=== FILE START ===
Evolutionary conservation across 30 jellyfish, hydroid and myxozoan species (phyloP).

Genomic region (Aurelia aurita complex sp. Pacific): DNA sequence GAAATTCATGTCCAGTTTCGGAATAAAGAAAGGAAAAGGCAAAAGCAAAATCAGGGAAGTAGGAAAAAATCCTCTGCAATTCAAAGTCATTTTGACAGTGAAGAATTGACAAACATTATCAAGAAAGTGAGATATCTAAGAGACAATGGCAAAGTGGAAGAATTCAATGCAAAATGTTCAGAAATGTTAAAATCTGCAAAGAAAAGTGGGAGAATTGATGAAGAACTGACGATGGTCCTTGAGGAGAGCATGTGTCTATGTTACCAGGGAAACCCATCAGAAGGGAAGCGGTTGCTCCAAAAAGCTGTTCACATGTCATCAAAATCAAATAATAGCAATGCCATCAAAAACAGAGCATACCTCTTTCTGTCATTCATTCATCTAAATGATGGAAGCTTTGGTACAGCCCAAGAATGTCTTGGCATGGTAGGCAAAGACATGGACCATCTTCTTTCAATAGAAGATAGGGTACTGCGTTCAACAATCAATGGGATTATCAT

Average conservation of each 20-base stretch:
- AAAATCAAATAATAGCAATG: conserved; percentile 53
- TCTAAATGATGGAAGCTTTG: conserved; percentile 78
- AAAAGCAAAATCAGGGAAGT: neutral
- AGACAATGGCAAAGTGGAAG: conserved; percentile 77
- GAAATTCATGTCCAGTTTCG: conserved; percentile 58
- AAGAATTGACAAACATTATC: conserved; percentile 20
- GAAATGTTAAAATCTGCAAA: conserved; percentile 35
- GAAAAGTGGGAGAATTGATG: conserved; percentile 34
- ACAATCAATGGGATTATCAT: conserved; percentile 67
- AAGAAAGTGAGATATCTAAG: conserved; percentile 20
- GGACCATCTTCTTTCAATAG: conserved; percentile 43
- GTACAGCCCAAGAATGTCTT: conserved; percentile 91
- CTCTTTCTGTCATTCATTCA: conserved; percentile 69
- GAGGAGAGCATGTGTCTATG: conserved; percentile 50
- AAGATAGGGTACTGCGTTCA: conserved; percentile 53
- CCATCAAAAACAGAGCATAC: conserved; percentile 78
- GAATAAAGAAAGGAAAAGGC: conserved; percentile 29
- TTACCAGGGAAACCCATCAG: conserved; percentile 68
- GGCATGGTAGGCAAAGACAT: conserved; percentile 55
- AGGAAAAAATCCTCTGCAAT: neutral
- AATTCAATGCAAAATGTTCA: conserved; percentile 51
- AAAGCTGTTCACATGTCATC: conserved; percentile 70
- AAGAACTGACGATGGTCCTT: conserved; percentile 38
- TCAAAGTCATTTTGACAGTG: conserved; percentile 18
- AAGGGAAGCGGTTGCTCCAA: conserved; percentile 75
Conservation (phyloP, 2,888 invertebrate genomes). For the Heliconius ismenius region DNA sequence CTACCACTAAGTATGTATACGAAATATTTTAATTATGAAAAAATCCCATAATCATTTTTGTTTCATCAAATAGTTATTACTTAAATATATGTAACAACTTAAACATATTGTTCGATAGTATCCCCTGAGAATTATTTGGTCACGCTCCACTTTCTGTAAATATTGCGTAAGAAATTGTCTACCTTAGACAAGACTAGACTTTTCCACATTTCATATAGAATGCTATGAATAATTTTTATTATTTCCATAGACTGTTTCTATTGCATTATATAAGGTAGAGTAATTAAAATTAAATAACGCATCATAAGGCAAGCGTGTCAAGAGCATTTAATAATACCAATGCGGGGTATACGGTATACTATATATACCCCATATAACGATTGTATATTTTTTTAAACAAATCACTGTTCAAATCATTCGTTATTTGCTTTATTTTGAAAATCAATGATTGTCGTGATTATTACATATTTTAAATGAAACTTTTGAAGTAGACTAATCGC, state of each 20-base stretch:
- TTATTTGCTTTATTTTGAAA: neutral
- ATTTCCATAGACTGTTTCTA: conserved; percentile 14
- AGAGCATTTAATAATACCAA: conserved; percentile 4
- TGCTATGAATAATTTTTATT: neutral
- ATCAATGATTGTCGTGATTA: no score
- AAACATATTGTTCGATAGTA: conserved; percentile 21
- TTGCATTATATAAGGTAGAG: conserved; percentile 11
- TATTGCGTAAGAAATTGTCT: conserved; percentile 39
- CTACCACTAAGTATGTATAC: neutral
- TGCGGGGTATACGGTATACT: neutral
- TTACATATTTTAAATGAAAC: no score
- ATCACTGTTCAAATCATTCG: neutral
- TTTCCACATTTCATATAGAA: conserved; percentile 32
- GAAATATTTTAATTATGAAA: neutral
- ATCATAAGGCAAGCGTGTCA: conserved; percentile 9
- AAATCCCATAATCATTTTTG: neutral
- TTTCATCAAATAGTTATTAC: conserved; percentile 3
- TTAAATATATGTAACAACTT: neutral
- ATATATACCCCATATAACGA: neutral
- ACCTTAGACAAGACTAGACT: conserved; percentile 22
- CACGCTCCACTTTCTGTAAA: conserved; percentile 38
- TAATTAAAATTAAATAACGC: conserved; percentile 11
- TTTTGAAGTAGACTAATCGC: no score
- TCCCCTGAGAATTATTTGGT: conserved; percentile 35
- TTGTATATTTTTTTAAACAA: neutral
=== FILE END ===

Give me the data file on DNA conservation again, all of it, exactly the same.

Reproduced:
Evolutionary conservation across 30 jellyfish, hydroid and myxozoan species (phyloP).

Genomic region (Aurelia aurita complex sp. Pacific): DNA sequence GAAATTCATGTCCAGTTTCGGAATAAAGAAAGGAAAAGGCAAAAGCAAAATCAGGGAAGTAGGAAAAAATCCTCTGCAATTCAAAGTCATTTTGACAGTGAAGAATTGACAAACATTATCAAGAAAGTGAGATATCTAAGAGACAATGGCAAAGTGGAAGAATTCAATGCAAAATGTTCAGAAATGTTAAAATCTGCAAAGAAAAGTGGGAGAATTGATGAAGAACTGACGATGGTCCTTGAGGAGAGCATGTGTCTATGTTACCAGGGAAACCCATCAGAAGGGAAGCGGTTGCTCCAAAAAGCTGTTCACATGTCATCAAAATCAAATAATAGCAATGCCATCAAAAACAGAGCATACCTCTTTCTGTCATTCATTCATCTAAATGATGGAAGCTTTGGTACAGCCCAAGAATGTCTTGGCATGGTAGGCAAAGACATGGACCATCTTCTTTCAATAGAAGATAGGGTACTGCGTTCAACAATCAATGGGATTATCAT

Average conservation of each 20-base stretch:
- AAAATCAAATAATAGCAATG: conserved; percentile 53
- TCTAAATGATGGAAGCTTTG: conserved; percentile 78
- AAAAGCAAAATCAGGGAAGT: neutral
- AGACAATGGCAAAGTGGAAG: conserved; percentile 77
- GAAATTCATGTCCAGTTTCG: conserved; percentile 58
- AAGAATTGACAAACATTATC: conserved; percentile 20
- GAAATGTTAAAATCTGCAAA: conserved; percentile 35
- GAAAAGTGGGAGAATTGATG: conserved; percentile 34
- ACAATCAATGGGATTATCAT: conserved; percentile 67
- AAGAAAGTGAGATATCTAAG: conserved; percentile 20
- GGACCATCTTCTTTCAATAG: conserved; percentile 43
- GTACAGCCCAAGAATGTCTT: conserved; percentile 91
- CTCTTTCTGTCATTCATTCA: conserved; percentile 69
- GAGGAGAGCATGTGTCTATG: conserved; percentile 50
- AAGATAGGGTACTGCGTTCA: conserved; percentile 53
- CCATCAAAAACAGAGCATAC: conserved; percentile 78
- GAATAAAGAAAGGAAAAGGC: conserved; percentile 29
- TTACCAGGGAAACCCATCAG: conserved; percentile 68
- GGCATGGTAGGCAAAGACAT: conserved; percentile 55
- AGGAAAAAATCCTCTGCAAT: neutral
- AATTCAATGCAAAATGTTCA: conserved; percentile 51
- AAAGCTGTTCACATGTCATC: conserved; percentile 70
- AAGAACTGACGATGGTCCTT: conserved; percentile 38
- TCAAAGTCATTTTGACAGTG: conserved; percentile 18
- AAGGGAAGCGGTTGCTCCAA: conserved; percentile 75
Conservation (phyloP, 2,888 invertebrate genomes). For the Heliconius ismenius region DNA sequence CTACCACTAAGTATGTATACGAAATATTTTAATTATGAAAAAATCCCATAATCATTTTTGTTTCATCAAATAGTTATTACTTAAATATATGTAACAACTTAAACATATTGTTCGATAGTATCCCCTGAGAATTATTTGGTCACGCTCCACTTTCTGTAAATATTGCGTAAGAAATTGTCTACCTTAGACAAGACTAGACTTTTCCACATTTCATATAGAATGCTATGAATAATTTTTATTATTTCCATAGACTGTTTCTATTGCATTATATAAGGTAGAGTAATTAAAATTAAATAACGCATCATAAGGCAAGCGTGTCAAGAGCATTTAATAATACCAATGCGGGGTATACGGTATACTATATATACCCCATATAACGATTGTATATTTTTTTAAACAAATCACTGTTCAAATCATTCGTTATTTGCTTTATTTTGAAAATCAATGATTGTCGTGATTATTACATATTTTAAATGAAACTTTTGAAGTAGACTAATCGC, state of each 20-base stretch:
- TTATTTGCTTTATTTTGAAA: neutral
- ATTTCCATAGACTGTTTCTA: conserved; percentile 14
- AGAGCATTTAATAATACCAA: conserved; percentile 4
- TGCTATGAATAATTTTTATT: neutral
- ATCAATGATTGTCGTGATTA: no score
- AAACATATTGTTCGATAGTA: conserved; percentile 21
- TTGCATTATATAAGGTAGAG: conserved; percentile 11
- TATTGCGTAAGAAATTGTCT: conserved; percentile 39
- CTACCACTAAGTATGTATAC: neutral
- TGCGGGGTATACGGTATACT: neutral
- TTACATATTTTAAATGAAAC: no score
- ATCACTGTTCAAATCATTCG: neutral
- TTTCCACATTTCATATAGAA: conserved; percentile 32
- GAAATATTTTAATTATGAAA: neutral
- ATCATAAGGCAAGCGTGTCA: conserved; percentile 9
- AAATCCCATAATCATTTTTG: neutral
- TTTCATCAAATAGTTATTAC: conserved; percentile 3
- TTAAATATATGTAACAACTT: neutral
- ATATATACCCCATATAACGA: neutral
- ACCTTAGACAAGACTAGACT: conserved; percentile 22
- CACGCTCCACTTTCTGTAAA: conserved; percentile 38
- TAATTAAAATTAAATAACGC: conserved; percentile 11
- TTTTGAAGTAGACTAATCGC: no score
- TCCCCTGAGAATTATTTGGT: conserved; percentile 35
- TTGTATATTTTTTTAAACAA: neutral